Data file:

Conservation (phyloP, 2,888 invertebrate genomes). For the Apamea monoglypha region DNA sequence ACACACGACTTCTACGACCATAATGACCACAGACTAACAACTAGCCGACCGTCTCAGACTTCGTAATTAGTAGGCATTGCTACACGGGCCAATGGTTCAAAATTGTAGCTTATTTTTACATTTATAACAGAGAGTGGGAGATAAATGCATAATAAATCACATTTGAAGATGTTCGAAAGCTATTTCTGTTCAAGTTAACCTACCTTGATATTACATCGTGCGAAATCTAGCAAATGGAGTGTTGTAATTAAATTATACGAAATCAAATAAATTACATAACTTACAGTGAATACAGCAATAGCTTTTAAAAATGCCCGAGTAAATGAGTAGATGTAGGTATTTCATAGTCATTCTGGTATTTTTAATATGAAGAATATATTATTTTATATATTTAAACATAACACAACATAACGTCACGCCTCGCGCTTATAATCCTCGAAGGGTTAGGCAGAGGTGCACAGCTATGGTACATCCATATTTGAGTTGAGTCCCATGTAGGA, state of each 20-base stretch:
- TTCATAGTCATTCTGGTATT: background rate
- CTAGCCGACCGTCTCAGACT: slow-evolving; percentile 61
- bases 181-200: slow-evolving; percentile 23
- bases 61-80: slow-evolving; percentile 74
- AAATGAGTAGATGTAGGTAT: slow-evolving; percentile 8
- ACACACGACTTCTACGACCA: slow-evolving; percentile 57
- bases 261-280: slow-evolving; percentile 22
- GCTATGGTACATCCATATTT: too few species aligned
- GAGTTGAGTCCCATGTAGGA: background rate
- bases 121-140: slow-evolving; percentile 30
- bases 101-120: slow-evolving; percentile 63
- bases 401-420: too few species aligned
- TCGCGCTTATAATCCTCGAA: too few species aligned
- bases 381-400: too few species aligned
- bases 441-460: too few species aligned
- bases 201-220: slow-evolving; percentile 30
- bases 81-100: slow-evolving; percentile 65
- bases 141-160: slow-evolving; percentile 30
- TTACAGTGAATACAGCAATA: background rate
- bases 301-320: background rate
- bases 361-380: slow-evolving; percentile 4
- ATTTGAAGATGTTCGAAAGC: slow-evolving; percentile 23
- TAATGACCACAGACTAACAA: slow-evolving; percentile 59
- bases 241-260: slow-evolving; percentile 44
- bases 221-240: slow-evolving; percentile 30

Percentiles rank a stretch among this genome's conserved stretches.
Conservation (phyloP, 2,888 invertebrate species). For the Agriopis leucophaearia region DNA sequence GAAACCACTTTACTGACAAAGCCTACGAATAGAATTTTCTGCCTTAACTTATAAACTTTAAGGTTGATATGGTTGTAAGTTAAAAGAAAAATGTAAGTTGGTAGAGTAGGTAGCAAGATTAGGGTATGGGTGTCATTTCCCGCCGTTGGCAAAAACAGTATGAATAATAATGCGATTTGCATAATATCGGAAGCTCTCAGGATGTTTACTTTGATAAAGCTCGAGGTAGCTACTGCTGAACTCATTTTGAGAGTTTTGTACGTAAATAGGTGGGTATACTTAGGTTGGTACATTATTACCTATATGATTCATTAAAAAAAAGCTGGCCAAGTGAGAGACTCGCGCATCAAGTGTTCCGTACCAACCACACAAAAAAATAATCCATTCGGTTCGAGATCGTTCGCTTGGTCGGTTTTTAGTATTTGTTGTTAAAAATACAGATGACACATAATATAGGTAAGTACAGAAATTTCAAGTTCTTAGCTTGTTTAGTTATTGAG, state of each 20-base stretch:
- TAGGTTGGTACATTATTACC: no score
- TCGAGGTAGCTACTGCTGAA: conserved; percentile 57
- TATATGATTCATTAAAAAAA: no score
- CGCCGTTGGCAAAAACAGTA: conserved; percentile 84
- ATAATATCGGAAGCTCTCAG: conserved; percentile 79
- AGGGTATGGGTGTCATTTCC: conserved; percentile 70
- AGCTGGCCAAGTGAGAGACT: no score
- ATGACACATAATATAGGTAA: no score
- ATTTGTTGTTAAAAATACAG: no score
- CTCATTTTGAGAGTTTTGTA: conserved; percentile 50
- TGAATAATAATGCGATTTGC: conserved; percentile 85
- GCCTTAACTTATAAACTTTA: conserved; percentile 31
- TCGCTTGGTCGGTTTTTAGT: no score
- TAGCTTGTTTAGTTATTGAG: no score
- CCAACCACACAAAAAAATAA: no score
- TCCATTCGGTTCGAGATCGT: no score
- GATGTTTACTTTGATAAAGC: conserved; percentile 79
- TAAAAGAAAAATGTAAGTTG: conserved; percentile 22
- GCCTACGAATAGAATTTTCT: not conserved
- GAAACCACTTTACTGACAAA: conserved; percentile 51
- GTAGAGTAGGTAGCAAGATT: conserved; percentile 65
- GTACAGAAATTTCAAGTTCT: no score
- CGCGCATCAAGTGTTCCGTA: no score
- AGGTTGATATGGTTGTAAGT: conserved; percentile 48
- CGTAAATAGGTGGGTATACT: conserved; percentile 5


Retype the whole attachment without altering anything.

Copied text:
Conservation (phyloP, 2,888 invertebrate genomes). For the Apamea monoglypha region DNA sequence ACACACGACTTCTACGACCATAATGACCACAGACTAACAACTAGCCGACCGTCTCAGACTTCGTAATTAGTAGGCATTGCTACACGGGCCAATGGTTCAAAATTGTAGCTTATTTTTACATTTATAACAGAGAGTGGGAGATAAATGCATAATAAATCACATTTGAAGATGTTCGAAAGCTATTTCTGTTCAAGTTAACCTACCTTGATATTACATCGTGCGAAATCTAGCAAATGGAGTGTTGTAATTAAATTATACGAAATCAAATAAATTACATAACTTACAGTGAATACAGCAATAGCTTTTAAAAATGCCCGAGTAAATGAGTAGATGTAGGTATTTCATAGTCATTCTGGTATTTTTAATATGAAGAATATATTATTTTATATATTTAAACATAACACAACATAACGTCACGCCTCGCGCTTATAATCCTCGAAGGGTTAGGCAGAGGTGCACAGCTATGGTACATCCATATTTGAGTTGAGTCCCATGTAGGA, state of each 20-base stretch:
- TTCATAGTCATTCTGGTATT: background rate
- CTAGCCGACCGTCTCAGACT: slow-evolving; percentile 61
- bases 181-200: slow-evolving; percentile 23
- bases 61-80: slow-evolving; percentile 74
- AAATGAGTAGATGTAGGTAT: slow-evolving; percentile 8
- ACACACGACTTCTACGACCA: slow-evolving; percentile 57
- bases 261-280: slow-evolving; percentile 22
- GCTATGGTACATCCATATTT: too few species aligned
- GAGTTGAGTCCCATGTAGGA: background rate
- bases 121-140: slow-evolving; percentile 30
- bases 101-120: slow-evolving; percentile 63
- bases 401-420: too few species aligned
- TCGCGCTTATAATCCTCGAA: too few species aligned
- bases 381-400: too few species aligned
- bases 441-460: too few species aligned
- bases 201-220: slow-evolving; percentile 30
- bases 81-100: slow-evolving; percentile 65
- bases 141-160: slow-evolving; percentile 30
- TTACAGTGAATACAGCAATA: background rate
- bases 301-320: background rate
- bases 361-380: slow-evolving; percentile 4
- ATTTGAAGATGTTCGAAAGC: slow-evolving; percentile 23
- TAATGACCACAGACTAACAA: slow-evolving; percentile 59
- bases 241-260: slow-evolving; percentile 44
- bases 221-240: slow-evolving; percentile 30

Percentiles rank a stretch among this genome's conserved stretches.
Conservation (phyloP, 2,888 invertebrate species). For the Agriopis leucophaearia region DNA sequence GAAACCACTTTACTGACAAAGCCTACGAATAGAATTTTCTGCCTTAACTTATAAACTTTAAGGTTGATATGGTTGTAAGTTAAAAGAAAAATGTAAGTTGGTAGAGTAGGTAGCAAGATTAGGGTATGGGTGTCATTTCCCGCCGTTGGCAAAAACAGTATGAATAATAATGCGATTTGCATAATATCGGAAGCTCTCAGGATGTTTACTTTGATAAAGCTCGAGGTAGCTACTGCTGAACTCATTTTGAGAGTTTTGTACGTAAATAGGTGGGTATACTTAGGTTGGTACATTATTACCTATATGATTCATTAAAAAAAAGCTGGCCAAGTGAGAGACTCGCGCATCAAGTGTTCCGTACCAACCACACAAAAAAATAATCCATTCGGTTCGAGATCGTTCGCTTGGTCGGTTTTTAGTATTTGTTGTTAAAAATACAGATGACACATAATATAGGTAAGTACAGAAATTTCAAGTTCTTAGCTTGTTTAGTTATTGAG, state of each 20-base stretch:
- TAGGTTGGTACATTATTACC: no score
- TCGAGGTAGCTACTGCTGAA: conserved; percentile 57
- TATATGATTCATTAAAAAAA: no score
- CGCCGTTGGCAAAAACAGTA: conserved; percentile 84
- ATAATATCGGAAGCTCTCAG: conserved; percentile 79
- AGGGTATGGGTGTCATTTCC: conserved; percentile 70
- AGCTGGCCAAGTGAGAGACT: no score
- ATGACACATAATATAGGTAA: no score
- ATTTGTTGTTAAAAATACAG: no score
- CTCATTTTGAGAGTTTTGTA: conserved; percentile 50
- TGAATAATAATGCGATTTGC: conserved; percentile 85
- GCCTTAACTTATAAACTTTA: conserved; percentile 31
- TCGCTTGGTCGGTTTTTAGT: no score
- TAGCTTGTTTAGTTATTGAG: no score
- CCAACCACACAAAAAAATAA: no score
- TCCATTCGGTTCGAGATCGT: no score
- GATGTTTACTTTGATAAAGC: conserved; percentile 79
- TAAAAGAAAAATGTAAGTTG: conserved; percentile 22
- GCCTACGAATAGAATTTTCT: not conserved
- GAAACCACTTTACTGACAAA: conserved; percentile 51
- GTAGAGTAGGTAGCAAGATT: conserved; percentile 65
- GTACAGAAATTTCAAGTTCT: no score
- CGCGCATCAAGTGTTCCGTA: no score
- AGGTTGATATGGTTGTAAGT: conserved; percentile 48
- CGTAAATAGGTGGGTATACT: conserved; percentile 5